All good designers know the value of making a bold statement.  Whether your garden style tends toward the colorful and over-the-top, or a more subtle scheme that will benefit from the occasional exclamation point, tropical plants can work for you.

The Castor Beans (Ricinus) are ideal plants for making a dramatic statement.

The line between “annuals” and “tropicals” is blurry, as many of the plants we grow as annuals are actually native to the tropic zones.  That in fact is what makes many annuals bloom and bloom:  the tropics know no seasons, so plants from there are adapted to grow and flower year round.  But for gardeners here in Zone 5, “tropicals” usually refers to the tender bulbs, shrubs and trees that are grown for their large scale foliar effects, like Cannas, Elephant Ears, Bananas, Hibiscus, Gingers, Agaves, and the like.

Many gardeners would like to grow these plants but are daunted by the idea of carrying them over from one year to the next.  But you don’t need a greenhouse or a conservatory to succeed with tropicals, just a little effort and ingenuity.  Many of those with a bulb or rhizome will winter over easily in a cool basement corner after the tops have been cut down by the first frosts.  Others will survive quite well in a sunny window, and still others can be forced into a resting period and held over as bare trunks in a dark, frost-free spot.  The reward for your efforts will be a bigger and even more dramatic specimen for the next year, ready to shine as a star player in your garden scheme.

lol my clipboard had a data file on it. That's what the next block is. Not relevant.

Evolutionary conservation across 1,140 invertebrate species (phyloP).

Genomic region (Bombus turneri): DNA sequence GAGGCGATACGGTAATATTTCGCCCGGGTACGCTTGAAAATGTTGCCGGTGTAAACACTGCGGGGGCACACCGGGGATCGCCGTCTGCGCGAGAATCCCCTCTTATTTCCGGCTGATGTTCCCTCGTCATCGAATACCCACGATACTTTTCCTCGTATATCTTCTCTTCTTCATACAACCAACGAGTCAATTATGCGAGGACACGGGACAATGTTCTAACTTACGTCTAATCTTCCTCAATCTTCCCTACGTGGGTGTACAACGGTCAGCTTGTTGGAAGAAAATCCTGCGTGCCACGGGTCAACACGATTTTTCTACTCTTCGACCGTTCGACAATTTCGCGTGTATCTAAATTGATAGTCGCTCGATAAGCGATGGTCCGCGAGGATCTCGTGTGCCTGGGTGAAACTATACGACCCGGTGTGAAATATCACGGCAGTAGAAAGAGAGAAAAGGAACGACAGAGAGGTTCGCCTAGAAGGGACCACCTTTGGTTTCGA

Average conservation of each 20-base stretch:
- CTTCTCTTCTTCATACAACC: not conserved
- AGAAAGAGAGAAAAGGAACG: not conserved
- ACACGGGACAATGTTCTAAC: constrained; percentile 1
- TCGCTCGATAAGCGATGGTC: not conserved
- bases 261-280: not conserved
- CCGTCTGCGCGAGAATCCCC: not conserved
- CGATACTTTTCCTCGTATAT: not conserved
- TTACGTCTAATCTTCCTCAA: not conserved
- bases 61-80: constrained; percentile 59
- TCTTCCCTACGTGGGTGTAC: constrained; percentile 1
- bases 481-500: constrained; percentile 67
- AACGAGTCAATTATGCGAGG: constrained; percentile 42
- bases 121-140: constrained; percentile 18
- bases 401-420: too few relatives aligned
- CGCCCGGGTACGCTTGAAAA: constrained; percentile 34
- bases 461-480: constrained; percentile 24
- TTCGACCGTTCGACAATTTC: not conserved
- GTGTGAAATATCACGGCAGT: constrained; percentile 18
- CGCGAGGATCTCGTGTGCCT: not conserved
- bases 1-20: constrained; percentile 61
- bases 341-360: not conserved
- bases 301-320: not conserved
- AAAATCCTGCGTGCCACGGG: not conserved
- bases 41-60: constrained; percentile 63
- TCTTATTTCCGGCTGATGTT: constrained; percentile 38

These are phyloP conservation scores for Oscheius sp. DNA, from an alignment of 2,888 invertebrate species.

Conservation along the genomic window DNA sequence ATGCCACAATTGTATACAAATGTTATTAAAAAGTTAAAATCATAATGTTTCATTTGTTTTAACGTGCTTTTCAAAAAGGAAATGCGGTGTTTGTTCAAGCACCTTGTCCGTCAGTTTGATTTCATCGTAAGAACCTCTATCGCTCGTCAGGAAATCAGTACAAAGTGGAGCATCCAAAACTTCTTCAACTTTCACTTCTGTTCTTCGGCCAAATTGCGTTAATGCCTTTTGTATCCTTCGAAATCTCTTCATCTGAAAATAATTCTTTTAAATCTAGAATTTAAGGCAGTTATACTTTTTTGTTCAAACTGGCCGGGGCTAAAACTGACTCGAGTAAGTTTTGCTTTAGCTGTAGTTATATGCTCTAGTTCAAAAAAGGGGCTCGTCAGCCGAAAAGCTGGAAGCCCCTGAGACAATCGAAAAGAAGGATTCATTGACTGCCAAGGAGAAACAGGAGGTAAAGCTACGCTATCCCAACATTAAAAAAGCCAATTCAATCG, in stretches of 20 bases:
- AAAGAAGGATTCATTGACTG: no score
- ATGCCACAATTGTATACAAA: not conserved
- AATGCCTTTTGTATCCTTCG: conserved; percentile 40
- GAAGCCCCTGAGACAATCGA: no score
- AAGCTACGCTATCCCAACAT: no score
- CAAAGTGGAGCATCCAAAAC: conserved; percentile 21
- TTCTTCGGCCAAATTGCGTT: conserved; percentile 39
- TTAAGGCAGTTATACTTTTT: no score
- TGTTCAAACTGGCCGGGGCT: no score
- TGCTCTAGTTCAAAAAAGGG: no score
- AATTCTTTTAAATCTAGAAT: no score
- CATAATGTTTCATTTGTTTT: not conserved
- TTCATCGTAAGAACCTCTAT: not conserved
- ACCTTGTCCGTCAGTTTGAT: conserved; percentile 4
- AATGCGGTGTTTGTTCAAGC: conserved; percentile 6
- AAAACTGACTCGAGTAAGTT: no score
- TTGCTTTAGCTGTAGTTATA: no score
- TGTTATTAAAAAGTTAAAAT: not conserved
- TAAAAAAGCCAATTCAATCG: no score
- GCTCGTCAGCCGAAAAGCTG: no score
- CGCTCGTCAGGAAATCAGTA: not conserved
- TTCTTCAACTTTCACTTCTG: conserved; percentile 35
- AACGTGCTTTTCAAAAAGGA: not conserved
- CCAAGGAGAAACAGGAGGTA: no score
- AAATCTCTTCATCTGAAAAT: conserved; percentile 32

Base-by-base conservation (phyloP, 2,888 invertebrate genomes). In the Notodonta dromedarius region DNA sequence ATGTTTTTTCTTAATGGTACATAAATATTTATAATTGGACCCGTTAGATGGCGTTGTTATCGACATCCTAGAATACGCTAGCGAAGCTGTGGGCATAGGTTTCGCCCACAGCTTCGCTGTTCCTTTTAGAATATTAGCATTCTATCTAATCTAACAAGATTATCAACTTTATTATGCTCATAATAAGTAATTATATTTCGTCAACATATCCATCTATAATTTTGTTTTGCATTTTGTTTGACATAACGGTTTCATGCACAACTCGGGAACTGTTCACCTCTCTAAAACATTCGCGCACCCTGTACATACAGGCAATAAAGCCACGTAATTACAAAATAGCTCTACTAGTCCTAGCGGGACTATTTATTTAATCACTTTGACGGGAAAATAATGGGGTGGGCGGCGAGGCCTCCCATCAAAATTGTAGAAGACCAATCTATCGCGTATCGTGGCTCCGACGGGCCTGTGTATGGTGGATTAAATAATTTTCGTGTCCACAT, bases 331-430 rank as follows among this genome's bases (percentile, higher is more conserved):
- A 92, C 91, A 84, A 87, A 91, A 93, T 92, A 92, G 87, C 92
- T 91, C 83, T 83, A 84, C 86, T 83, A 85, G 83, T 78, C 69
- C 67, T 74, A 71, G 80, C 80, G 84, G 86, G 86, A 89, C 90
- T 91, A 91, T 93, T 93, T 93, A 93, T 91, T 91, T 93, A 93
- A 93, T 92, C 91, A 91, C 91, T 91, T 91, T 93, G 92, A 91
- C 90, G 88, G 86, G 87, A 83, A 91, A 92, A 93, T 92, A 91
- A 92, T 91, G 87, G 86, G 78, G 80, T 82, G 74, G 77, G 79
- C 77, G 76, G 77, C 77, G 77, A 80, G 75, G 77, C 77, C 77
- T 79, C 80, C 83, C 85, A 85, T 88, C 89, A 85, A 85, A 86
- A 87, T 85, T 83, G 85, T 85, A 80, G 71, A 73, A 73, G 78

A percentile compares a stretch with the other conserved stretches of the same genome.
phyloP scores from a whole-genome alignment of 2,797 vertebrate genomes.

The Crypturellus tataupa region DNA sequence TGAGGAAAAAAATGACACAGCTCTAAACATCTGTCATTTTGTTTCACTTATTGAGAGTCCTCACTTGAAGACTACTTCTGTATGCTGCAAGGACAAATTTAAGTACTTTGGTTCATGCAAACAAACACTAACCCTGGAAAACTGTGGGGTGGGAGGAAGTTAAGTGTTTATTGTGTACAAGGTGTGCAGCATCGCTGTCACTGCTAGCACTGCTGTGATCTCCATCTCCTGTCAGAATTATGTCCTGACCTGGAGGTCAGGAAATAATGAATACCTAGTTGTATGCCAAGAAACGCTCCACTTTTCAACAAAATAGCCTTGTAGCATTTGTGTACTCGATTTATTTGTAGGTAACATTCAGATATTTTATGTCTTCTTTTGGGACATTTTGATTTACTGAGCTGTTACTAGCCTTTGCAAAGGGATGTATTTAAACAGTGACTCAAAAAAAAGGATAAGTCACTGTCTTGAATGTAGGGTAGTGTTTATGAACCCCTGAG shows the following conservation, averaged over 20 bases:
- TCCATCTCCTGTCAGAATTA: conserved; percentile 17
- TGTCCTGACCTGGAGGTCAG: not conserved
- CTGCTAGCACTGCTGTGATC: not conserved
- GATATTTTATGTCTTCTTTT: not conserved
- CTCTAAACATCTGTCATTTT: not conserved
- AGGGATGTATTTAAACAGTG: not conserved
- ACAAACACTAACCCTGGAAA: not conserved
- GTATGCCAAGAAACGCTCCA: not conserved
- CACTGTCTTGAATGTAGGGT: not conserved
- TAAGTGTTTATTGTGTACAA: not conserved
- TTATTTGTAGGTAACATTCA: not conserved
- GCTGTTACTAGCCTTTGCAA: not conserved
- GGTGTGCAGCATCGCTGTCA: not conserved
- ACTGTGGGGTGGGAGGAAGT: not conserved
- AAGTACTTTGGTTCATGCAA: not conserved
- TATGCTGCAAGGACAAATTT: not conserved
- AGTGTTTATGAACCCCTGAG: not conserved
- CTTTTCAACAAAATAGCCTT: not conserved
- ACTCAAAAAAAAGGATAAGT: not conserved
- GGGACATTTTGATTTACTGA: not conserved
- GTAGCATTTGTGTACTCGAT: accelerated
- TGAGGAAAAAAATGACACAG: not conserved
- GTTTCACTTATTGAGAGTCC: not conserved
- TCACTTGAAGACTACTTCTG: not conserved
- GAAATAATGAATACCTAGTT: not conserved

Part of the spectacular tropical border at the former Loomis Creek Nursery, designed by Andrew Beckman and Bob Hyland.

Princess Flower (Tibouchina), a shrub native to Brazil that offers velvety foliage and gorgeous jewel-toned flowers.

Whether you choose to carry them over or simply to replace them every season, these plants grow quickly and fill out beautifully as soon as the days and nights warm up.  They’re ideal for lending height and bulk to a group of container plants, and for plunging into borders of hardy plants that could use a little extra drama.

We encourage you to try some of these exciting plants and learn the simple tricks of keeping them going to provide year after year of beauty and satisfaction.  At Pondside, we sell more of these plants every season to gardeners who’ve discovered that for color, scale and impact, tropicals are a great value, and well worth the extra effort!


The Bed of Nails, Solanum quitoense, is an eggplant cousin that hails from Ecuador.